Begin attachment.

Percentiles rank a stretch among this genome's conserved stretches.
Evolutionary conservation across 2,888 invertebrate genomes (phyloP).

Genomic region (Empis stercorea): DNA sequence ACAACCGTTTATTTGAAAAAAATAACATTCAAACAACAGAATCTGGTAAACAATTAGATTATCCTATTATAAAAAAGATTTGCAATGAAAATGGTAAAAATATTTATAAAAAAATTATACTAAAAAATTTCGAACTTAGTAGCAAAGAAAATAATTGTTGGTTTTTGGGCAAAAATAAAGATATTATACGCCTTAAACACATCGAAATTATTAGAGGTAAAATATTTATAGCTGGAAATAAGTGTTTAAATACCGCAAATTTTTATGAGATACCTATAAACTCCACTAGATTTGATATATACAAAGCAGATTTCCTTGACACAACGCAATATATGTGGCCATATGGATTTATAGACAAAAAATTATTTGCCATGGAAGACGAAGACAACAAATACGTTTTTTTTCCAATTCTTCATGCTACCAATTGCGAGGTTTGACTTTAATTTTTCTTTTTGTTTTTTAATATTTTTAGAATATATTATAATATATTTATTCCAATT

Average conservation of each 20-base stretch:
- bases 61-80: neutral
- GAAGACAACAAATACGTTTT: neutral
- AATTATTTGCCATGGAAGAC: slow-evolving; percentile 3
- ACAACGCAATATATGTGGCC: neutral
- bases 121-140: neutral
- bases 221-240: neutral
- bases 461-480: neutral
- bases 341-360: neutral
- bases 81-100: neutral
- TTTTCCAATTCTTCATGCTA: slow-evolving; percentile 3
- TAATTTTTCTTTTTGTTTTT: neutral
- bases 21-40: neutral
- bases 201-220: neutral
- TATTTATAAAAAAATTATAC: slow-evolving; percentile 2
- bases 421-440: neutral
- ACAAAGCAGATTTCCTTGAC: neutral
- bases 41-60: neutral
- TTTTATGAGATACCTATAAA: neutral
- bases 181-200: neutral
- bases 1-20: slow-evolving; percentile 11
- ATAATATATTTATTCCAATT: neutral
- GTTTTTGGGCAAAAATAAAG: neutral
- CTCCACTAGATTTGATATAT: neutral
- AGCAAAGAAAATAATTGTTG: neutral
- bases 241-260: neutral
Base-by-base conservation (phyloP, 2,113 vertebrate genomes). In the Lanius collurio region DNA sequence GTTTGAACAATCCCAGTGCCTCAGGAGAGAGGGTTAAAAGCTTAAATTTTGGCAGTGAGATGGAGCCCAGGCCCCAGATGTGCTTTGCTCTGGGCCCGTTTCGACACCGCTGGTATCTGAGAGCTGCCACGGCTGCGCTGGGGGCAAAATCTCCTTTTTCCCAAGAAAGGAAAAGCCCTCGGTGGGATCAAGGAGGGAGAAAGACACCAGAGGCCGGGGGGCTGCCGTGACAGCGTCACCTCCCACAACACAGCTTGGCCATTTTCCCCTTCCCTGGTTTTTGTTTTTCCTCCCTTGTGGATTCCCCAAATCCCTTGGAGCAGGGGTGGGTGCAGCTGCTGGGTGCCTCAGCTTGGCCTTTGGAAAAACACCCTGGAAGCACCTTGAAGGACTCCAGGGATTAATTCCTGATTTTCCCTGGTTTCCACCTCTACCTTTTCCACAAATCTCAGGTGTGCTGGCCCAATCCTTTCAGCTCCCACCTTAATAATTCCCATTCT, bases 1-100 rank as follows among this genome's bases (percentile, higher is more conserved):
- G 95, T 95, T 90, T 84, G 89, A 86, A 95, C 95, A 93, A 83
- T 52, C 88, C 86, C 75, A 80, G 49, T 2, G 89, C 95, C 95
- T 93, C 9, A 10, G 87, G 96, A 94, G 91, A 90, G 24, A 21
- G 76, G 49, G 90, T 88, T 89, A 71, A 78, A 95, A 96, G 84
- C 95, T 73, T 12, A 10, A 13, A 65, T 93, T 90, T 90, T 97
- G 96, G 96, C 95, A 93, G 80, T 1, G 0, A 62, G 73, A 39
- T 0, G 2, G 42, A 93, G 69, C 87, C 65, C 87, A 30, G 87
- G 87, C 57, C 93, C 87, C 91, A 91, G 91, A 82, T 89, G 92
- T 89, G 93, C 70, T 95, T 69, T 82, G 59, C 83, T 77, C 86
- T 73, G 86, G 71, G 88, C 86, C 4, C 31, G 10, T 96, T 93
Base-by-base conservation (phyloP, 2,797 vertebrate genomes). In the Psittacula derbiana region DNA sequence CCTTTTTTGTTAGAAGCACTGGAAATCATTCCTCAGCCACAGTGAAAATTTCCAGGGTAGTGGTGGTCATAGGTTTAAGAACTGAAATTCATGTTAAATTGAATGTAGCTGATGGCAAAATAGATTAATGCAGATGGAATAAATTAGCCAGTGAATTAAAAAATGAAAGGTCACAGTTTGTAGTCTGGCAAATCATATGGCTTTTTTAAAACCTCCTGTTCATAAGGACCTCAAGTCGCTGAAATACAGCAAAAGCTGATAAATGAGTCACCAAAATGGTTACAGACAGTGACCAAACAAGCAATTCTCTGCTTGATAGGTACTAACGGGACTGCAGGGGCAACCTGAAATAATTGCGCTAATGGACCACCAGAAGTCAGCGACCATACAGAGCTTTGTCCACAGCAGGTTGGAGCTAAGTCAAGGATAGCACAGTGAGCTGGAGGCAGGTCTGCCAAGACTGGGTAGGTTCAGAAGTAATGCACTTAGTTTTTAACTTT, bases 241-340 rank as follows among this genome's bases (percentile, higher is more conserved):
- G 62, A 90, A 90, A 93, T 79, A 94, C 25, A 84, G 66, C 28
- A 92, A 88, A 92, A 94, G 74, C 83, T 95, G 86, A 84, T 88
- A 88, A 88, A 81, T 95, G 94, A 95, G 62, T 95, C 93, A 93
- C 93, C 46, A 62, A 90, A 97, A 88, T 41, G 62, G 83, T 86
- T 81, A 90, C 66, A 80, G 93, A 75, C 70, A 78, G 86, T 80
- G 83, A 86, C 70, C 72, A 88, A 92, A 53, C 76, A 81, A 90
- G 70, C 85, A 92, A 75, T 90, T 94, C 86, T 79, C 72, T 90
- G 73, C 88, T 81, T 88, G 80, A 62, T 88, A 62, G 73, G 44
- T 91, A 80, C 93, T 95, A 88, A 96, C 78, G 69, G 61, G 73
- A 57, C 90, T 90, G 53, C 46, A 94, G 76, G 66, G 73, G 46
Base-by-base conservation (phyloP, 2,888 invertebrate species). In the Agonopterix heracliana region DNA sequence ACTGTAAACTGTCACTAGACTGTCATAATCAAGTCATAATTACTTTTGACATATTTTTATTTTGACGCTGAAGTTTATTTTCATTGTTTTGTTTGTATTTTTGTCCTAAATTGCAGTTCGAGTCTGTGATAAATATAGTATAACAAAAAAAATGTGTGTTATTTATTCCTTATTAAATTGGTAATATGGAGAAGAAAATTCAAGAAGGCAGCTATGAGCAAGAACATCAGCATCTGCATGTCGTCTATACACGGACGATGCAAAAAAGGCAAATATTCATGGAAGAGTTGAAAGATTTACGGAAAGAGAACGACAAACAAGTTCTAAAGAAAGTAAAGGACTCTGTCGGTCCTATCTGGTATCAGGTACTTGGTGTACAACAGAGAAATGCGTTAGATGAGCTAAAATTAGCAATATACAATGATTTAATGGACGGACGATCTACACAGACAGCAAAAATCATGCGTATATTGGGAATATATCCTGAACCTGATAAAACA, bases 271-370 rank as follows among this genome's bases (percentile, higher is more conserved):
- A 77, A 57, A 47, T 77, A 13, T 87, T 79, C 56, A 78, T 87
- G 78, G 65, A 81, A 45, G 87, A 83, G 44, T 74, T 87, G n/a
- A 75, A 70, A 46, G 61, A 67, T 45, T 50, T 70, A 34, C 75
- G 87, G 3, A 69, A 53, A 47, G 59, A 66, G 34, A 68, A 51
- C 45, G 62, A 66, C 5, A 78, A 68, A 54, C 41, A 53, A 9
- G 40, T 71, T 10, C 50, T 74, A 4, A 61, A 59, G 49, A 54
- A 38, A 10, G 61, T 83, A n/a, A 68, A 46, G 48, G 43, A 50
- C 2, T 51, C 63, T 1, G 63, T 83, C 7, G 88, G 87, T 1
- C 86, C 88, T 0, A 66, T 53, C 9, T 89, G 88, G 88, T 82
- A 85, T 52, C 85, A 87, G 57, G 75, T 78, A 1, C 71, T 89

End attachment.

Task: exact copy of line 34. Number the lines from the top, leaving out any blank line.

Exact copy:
- G 76, G 49, G 90, T 88, T 89, A 71, A 78, A 95, A 96, G 84